Pilot, A Former RAF Engineer, Fatally Injured In The Accident
A retired Royal Air Force engineer living in Colorado was fatally injured Wednesday when the replica RAF SE5a he had built went down near Front Range Airport in Adams County, CO.
Brian North had built the two-thirds scale replica of the WWI airplane from parts he had hand-crafted himself, according to a report appearing in the Denver Post. The 72-year-old engineer had been a wing commander in the RAF who had been decorated by the Queen, according to his friend and former RAF pilot Michael Buehner-Codrey, who had planned to fly the plane when North returned to the airport.
North had built the plane in Great Britain, and had taken it apart to have it shipped to the U.S. when he moved to Colorado two years ago. He and his wife were living with their daughter, her husband, and three children.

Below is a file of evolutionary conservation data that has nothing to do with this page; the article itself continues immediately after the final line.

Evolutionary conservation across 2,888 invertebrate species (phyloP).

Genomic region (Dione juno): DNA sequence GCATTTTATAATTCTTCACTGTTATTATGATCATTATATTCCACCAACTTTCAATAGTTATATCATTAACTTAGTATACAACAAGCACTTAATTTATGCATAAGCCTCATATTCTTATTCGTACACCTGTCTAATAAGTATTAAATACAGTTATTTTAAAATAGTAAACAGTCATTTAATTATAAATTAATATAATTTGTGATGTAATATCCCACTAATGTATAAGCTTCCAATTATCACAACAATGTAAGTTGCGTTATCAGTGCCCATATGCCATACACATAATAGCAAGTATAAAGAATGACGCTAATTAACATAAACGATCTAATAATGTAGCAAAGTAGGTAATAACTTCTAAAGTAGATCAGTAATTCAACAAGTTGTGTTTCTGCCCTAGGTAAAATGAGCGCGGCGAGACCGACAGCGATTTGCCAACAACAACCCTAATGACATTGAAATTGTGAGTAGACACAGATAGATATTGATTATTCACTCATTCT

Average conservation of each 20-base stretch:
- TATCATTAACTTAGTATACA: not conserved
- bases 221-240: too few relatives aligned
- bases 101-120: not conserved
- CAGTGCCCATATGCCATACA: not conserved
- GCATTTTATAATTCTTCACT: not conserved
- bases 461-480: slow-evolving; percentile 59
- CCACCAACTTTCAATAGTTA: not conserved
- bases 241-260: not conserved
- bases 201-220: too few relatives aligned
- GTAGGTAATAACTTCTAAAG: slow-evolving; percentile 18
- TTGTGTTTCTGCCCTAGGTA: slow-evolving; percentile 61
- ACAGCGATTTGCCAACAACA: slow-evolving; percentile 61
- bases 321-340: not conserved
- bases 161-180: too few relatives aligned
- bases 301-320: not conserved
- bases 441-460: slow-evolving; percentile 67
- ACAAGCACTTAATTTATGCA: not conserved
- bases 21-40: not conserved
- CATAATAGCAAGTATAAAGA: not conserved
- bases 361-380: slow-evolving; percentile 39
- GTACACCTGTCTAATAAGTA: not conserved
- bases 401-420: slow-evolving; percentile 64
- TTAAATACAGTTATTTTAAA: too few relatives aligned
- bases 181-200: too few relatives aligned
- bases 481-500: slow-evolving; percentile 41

He had put the plane back together and had been flying it for about a month, according to the paper. He had contacted the control tower for clearance for a touch-and-go landing, but then requested a "full-stop" landing in what was described as a "garbled" transmission.
The plane went down suddenly about a mile north of the runway.